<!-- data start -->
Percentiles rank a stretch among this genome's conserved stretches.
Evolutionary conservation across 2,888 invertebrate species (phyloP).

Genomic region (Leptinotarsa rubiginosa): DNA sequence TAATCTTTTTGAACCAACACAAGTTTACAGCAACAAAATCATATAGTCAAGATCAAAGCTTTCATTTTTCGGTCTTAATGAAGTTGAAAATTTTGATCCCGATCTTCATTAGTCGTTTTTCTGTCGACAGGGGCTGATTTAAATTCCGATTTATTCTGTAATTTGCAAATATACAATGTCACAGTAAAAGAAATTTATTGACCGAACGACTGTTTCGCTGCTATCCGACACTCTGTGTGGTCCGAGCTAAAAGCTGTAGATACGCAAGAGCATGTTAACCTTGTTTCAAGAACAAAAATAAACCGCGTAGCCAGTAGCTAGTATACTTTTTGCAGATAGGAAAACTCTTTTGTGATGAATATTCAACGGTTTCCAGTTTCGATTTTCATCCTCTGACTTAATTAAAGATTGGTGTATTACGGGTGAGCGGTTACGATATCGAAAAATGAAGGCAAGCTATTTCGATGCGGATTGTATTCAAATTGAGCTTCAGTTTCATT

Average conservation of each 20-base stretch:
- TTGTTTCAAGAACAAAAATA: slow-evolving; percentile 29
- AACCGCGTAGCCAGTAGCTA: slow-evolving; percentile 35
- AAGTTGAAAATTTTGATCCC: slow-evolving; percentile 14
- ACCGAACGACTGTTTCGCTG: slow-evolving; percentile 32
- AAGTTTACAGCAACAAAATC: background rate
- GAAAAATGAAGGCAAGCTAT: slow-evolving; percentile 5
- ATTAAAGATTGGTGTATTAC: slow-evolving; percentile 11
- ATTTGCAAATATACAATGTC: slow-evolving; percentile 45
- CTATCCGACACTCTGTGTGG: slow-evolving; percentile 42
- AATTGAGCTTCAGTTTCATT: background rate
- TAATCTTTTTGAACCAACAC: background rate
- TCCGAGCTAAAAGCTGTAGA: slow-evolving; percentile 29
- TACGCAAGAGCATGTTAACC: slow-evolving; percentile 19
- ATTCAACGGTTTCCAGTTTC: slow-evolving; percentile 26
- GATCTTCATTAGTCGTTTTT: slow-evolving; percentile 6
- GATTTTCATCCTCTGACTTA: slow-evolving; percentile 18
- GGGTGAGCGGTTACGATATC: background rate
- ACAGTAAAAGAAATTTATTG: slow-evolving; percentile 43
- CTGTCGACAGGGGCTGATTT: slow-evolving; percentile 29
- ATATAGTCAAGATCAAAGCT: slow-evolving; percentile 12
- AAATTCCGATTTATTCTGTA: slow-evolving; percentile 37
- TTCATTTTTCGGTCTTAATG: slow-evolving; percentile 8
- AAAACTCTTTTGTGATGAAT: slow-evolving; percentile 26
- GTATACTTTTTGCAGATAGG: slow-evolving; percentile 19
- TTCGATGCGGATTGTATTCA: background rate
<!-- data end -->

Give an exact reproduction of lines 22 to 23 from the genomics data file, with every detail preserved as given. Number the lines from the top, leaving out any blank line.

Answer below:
- ACAGTAAAAGAAATTTATTG: slow-evolving; percentile 43
- CTGTCGACAGGGGCTGATTT: slow-evolving; percentile 29